"The author maintains that what is needed is a comprehensive recovery program akin to the post World War II Marshall Plan. International standards for humanitarian responses to disaster, specifically the United Nations Guiding Principles on Internal Displacement, serve as a policy framework for such a program. The Principles allow for recognition that a crisis on the scale of Katrina calls for a more robust, centralized, federally-led response that addresses the scope of the problem and the interdependency of its many facets.
"The article has five parts. First is an analysis of the situation in the region, focusing on the New Orleans area. Here the author identifies three categories of problems - the problem of return and rebuilding, focusing on private property and civic infrastructure; the problem of security, focusing on flood protection, levees, and wetlands; and the problem of government, focusing on inefficiency, incompetence and inadequate resource allocation.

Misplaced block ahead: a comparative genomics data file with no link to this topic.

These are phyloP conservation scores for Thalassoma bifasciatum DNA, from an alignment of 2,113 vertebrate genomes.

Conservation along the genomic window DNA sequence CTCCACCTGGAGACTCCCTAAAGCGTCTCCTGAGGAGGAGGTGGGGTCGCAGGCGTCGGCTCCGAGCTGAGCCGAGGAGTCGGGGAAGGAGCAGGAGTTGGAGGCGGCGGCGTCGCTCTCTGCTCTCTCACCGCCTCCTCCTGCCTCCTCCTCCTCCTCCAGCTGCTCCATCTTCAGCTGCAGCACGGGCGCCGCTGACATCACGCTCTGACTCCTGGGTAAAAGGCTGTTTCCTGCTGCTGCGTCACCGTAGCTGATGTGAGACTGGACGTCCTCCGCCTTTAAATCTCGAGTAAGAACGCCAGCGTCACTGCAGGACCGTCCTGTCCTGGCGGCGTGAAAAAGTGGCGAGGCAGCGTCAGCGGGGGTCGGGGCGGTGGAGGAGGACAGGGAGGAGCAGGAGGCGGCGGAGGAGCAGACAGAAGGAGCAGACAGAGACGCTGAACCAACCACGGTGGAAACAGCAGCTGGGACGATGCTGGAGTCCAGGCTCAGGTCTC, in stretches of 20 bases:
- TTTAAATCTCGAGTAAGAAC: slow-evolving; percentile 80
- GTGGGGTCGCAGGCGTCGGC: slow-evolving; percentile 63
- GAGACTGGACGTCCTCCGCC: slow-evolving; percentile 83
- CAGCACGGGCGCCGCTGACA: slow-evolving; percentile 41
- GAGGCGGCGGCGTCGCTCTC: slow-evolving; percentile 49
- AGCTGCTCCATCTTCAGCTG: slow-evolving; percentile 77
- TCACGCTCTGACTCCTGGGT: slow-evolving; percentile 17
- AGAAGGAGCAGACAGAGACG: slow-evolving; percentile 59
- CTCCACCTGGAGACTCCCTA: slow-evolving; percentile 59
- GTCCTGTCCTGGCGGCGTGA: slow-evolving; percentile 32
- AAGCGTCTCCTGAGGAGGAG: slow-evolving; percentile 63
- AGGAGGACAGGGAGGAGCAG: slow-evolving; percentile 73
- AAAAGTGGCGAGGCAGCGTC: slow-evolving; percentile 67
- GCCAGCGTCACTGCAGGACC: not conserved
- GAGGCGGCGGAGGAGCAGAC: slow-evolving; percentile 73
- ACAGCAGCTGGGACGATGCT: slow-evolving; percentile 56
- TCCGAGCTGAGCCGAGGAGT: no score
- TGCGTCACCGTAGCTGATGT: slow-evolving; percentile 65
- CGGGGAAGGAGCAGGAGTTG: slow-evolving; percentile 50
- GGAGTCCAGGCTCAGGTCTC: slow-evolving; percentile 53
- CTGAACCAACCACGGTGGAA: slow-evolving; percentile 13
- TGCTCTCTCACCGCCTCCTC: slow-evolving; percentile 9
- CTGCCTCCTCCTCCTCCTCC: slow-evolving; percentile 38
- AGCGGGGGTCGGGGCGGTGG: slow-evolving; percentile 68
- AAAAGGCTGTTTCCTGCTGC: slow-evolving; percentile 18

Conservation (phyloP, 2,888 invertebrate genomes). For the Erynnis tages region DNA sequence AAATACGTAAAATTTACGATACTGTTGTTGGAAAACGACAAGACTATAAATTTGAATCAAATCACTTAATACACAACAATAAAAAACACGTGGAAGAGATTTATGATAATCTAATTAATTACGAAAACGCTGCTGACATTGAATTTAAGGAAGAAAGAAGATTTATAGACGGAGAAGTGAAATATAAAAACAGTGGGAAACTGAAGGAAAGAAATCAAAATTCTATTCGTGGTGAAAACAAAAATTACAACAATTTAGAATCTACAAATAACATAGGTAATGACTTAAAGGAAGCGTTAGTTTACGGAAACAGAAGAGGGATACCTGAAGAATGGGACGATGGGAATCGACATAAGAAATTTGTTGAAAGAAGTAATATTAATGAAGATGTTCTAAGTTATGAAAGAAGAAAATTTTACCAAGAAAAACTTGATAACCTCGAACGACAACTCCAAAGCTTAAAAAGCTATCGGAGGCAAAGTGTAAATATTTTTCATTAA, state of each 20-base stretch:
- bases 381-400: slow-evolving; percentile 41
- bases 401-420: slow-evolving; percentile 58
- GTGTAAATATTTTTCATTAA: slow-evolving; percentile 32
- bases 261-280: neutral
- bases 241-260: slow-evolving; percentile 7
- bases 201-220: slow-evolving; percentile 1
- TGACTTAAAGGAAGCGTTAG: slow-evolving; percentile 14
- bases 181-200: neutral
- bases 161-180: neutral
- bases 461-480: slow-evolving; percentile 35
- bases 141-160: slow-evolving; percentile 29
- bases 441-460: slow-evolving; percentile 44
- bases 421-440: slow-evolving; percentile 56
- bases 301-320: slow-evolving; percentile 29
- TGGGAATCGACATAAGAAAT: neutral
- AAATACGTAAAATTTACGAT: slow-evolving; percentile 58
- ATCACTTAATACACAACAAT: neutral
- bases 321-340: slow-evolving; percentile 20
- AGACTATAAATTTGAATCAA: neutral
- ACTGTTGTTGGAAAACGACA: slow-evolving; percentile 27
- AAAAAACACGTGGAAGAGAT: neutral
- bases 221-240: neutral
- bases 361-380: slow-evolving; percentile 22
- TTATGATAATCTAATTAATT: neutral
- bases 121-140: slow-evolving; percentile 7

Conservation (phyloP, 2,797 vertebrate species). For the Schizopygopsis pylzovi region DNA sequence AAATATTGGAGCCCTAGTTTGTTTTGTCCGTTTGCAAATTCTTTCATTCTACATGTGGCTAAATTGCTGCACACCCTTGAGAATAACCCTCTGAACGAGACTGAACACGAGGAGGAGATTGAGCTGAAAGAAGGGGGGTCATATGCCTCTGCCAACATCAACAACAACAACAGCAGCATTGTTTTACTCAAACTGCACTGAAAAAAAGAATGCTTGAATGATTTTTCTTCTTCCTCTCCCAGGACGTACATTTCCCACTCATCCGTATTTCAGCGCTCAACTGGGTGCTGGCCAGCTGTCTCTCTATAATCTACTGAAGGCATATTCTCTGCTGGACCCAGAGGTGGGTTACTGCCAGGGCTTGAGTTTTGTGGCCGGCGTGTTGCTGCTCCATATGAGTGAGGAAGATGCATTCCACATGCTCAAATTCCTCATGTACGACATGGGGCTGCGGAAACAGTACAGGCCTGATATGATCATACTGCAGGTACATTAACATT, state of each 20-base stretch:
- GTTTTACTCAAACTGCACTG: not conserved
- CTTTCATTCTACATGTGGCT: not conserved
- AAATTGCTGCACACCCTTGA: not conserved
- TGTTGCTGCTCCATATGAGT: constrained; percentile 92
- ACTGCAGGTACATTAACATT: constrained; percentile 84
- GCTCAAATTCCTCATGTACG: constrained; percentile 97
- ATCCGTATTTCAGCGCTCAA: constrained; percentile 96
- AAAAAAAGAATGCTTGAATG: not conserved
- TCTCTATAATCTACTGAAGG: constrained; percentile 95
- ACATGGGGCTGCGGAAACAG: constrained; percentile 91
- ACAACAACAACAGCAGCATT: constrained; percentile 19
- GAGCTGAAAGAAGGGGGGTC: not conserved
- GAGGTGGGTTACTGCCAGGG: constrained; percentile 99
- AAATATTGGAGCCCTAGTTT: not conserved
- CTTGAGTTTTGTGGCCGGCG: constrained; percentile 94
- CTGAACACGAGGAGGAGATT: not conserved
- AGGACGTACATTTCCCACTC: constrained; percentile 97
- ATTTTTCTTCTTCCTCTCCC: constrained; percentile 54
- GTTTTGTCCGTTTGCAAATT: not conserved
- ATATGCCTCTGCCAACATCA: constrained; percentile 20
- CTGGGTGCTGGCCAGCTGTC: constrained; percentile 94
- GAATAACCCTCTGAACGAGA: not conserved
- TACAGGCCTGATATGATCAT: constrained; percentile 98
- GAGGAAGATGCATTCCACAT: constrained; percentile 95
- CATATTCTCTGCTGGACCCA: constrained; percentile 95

"The article's second part analyzes the problem in the law. The Stafford Act is reviewed and judicial criticisms discussed. Part three of the article reviews the specific provisions of the Guiding Principles that apply to the Gulf Coast. The author considers the legal status of the Principles, concluding that while certain of the principles may be evolving into customary international law, they are not legally binding but rather intended as a general policy framework.